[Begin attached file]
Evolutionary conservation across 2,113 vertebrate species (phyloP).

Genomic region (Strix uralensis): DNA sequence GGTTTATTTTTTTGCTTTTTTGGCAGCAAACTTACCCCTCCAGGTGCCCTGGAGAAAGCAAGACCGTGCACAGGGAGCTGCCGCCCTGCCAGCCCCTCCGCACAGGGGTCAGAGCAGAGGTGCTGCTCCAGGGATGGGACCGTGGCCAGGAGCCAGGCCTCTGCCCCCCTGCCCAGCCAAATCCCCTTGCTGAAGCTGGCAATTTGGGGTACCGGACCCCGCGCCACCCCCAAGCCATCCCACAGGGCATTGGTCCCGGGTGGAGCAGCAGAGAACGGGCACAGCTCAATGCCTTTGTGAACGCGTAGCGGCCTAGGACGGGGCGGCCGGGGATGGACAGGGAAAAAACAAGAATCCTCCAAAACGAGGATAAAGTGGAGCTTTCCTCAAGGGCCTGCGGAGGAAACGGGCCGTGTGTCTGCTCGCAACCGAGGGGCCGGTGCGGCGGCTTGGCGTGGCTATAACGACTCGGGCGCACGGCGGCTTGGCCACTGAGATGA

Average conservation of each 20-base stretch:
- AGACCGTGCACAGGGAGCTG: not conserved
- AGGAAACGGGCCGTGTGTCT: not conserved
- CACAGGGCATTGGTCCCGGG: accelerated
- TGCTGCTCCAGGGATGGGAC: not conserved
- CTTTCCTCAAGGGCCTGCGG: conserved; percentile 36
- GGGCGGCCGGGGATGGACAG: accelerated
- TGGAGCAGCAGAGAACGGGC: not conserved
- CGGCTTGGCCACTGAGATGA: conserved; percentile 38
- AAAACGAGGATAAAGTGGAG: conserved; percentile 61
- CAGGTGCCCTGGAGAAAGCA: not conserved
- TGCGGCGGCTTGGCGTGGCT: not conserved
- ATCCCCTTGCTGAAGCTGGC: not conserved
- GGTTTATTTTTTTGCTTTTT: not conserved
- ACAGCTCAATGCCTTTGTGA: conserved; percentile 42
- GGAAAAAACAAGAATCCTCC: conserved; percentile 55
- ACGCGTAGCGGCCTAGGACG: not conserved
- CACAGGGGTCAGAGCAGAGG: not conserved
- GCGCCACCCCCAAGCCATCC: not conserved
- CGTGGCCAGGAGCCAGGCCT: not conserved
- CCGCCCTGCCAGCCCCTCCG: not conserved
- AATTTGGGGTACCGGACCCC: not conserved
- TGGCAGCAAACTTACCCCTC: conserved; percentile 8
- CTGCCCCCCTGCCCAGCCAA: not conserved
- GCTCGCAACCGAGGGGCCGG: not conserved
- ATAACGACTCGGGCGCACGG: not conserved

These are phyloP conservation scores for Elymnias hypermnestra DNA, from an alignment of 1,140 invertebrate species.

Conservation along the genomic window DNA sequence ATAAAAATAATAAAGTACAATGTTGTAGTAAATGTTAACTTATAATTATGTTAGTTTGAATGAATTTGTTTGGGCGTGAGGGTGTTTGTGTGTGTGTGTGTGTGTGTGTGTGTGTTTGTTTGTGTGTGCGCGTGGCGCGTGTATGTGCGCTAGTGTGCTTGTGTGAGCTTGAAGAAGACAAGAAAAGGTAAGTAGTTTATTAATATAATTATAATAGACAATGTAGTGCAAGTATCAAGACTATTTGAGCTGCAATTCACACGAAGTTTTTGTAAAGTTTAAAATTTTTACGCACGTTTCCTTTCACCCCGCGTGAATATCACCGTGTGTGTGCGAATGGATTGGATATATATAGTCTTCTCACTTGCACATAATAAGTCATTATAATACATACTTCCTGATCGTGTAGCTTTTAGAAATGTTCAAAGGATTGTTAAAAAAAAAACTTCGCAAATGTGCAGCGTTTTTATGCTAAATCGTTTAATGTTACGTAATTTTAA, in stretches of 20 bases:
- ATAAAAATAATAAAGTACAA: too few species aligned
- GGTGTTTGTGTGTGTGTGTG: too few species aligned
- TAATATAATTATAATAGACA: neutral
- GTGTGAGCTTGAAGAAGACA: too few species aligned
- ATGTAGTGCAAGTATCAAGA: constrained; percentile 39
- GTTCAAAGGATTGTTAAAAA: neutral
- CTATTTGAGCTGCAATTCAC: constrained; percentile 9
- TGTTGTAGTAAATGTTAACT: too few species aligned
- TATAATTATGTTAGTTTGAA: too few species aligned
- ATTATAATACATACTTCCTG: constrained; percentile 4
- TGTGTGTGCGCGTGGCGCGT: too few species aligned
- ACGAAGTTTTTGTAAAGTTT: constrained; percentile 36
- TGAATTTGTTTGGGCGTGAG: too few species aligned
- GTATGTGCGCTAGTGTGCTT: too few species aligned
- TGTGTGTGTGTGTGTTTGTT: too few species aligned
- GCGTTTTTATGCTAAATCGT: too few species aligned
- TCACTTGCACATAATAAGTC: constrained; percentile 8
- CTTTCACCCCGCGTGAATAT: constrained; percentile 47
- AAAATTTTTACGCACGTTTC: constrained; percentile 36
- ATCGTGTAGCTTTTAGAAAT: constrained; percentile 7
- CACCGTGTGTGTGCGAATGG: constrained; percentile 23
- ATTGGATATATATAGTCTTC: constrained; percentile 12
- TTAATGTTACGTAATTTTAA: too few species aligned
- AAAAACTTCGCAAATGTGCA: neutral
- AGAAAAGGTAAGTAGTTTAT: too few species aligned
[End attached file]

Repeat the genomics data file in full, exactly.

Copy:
Evolutionary conservation across 2,113 vertebrate species (phyloP).

Genomic region (Strix uralensis): DNA sequence GGTTTATTTTTTTGCTTTTTTGGCAGCAAACTTACCCCTCCAGGTGCCCTGGAGAAAGCAAGACCGTGCACAGGGAGCTGCCGCCCTGCCAGCCCCTCCGCACAGGGGTCAGAGCAGAGGTGCTGCTCCAGGGATGGGACCGTGGCCAGGAGCCAGGCCTCTGCCCCCCTGCCCAGCCAAATCCCCTTGCTGAAGCTGGCAATTTGGGGTACCGGACCCCGCGCCACCCCCAAGCCATCCCACAGGGCATTGGTCCCGGGTGGAGCAGCAGAGAACGGGCACAGCTCAATGCCTTTGTGAACGCGTAGCGGCCTAGGACGGGGCGGCCGGGGATGGACAGGGAAAAAACAAGAATCCTCCAAAACGAGGATAAAGTGGAGCTTTCCTCAAGGGCCTGCGGAGGAAACGGGCCGTGTGTCTGCTCGCAACCGAGGGGCCGGTGCGGCGGCTTGGCGTGGCTATAACGACTCGGGCGCACGGCGGCTTGGCCACTGAGATGA

Average conservation of each 20-base stretch:
- AGACCGTGCACAGGGAGCTG: not conserved
- AGGAAACGGGCCGTGTGTCT: not conserved
- CACAGGGCATTGGTCCCGGG: accelerated
- TGCTGCTCCAGGGATGGGAC: not conserved
- CTTTCCTCAAGGGCCTGCGG: conserved; percentile 36
- GGGCGGCCGGGGATGGACAG: accelerated
- TGGAGCAGCAGAGAACGGGC: not conserved
- CGGCTTGGCCACTGAGATGA: conserved; percentile 38
- AAAACGAGGATAAAGTGGAG: conserved; percentile 61
- CAGGTGCCCTGGAGAAAGCA: not conserved
- TGCGGCGGCTTGGCGTGGCT: not conserved
- ATCCCCTTGCTGAAGCTGGC: not conserved
- GGTTTATTTTTTTGCTTTTT: not conserved
- ACAGCTCAATGCCTTTGTGA: conserved; percentile 42
- GGAAAAAACAAGAATCCTCC: conserved; percentile 55
- ACGCGTAGCGGCCTAGGACG: not conserved
- CACAGGGGTCAGAGCAGAGG: not conserved
- GCGCCACCCCCAAGCCATCC: not conserved
- CGTGGCCAGGAGCCAGGCCT: not conserved
- CCGCCCTGCCAGCCCCTCCG: not conserved
- AATTTGGGGTACCGGACCCC: not conserved
- TGGCAGCAAACTTACCCCTC: conserved; percentile 8
- CTGCCCCCCTGCCCAGCCAA: not conserved
- GCTCGCAACCGAGGGGCCGG: not conserved
- ATAACGACTCGGGCGCACGG: not conserved

These are phyloP conservation scores for Elymnias hypermnestra DNA, from an alignment of 1,140 invertebrate species.

Conservation along the genomic window DNA sequence ATAAAAATAATAAAGTACAATGTTGTAGTAAATGTTAACTTATAATTATGTTAGTTTGAATGAATTTGTTTGGGCGTGAGGGTGTTTGTGTGTGTGTGTGTGTGTGTGTGTGTGTTTGTTTGTGTGTGCGCGTGGCGCGTGTATGTGCGCTAGTGTGCTTGTGTGAGCTTGAAGAAGACAAGAAAAGGTAAGTAGTTTATTAATATAATTATAATAGACAATGTAGTGCAAGTATCAAGACTATTTGAGCTGCAATTCACACGAAGTTTTTGTAAAGTTTAAAATTTTTACGCACGTTTCCTTTCACCCCGCGTGAATATCACCGTGTGTGTGCGAATGGATTGGATATATATAGTCTTCTCACTTGCACATAATAAGTCATTATAATACATACTTCCTGATCGTGTAGCTTTTAGAAATGTTCAAAGGATTGTTAAAAAAAAAACTTCGCAAATGTGCAGCGTTTTTATGCTAAATCGTTTAATGTTACGTAATTTTAA, in stretches of 20 bases:
- ATAAAAATAATAAAGTACAA: too few species aligned
- GGTGTTTGTGTGTGTGTGTG: too few species aligned
- TAATATAATTATAATAGACA: neutral
- GTGTGAGCTTGAAGAAGACA: too few species aligned
- ATGTAGTGCAAGTATCAAGA: constrained; percentile 39
- GTTCAAAGGATTGTTAAAAA: neutral
- CTATTTGAGCTGCAATTCAC: constrained; percentile 9
- TGTTGTAGTAAATGTTAACT: too few species aligned
- TATAATTATGTTAGTTTGAA: too few species aligned
- ATTATAATACATACTTCCTG: constrained; percentile 4
- TGTGTGTGCGCGTGGCGCGT: too few species aligned
- ACGAAGTTTTTGTAAAGTTT: constrained; percentile 36
- TGAATTTGTTTGGGCGTGAG: too few species aligned
- GTATGTGCGCTAGTGTGCTT: too few species aligned
- TGTGTGTGTGTGTGTTTGTT: too few species aligned
- GCGTTTTTATGCTAAATCGT: too few species aligned
- TCACTTGCACATAATAAGTC: constrained; percentile 8
- CTTTCACCCCGCGTGAATAT: constrained; percentile 47
- AAAATTTTTACGCACGTTTC: constrained; percentile 36
- ATCGTGTAGCTTTTAGAAAT: constrained; percentile 7
- CACCGTGTGTGTGCGAATGG: constrained; percentile 23
- ATTGGATATATATAGTCTTC: constrained; percentile 12
- TTAATGTTACGTAATTTTAA: too few species aligned
- AAAAACTTCGCAAATGTGCA: neutral
- AGAAAAGGTAAGTAGTTTAT: too few species aligned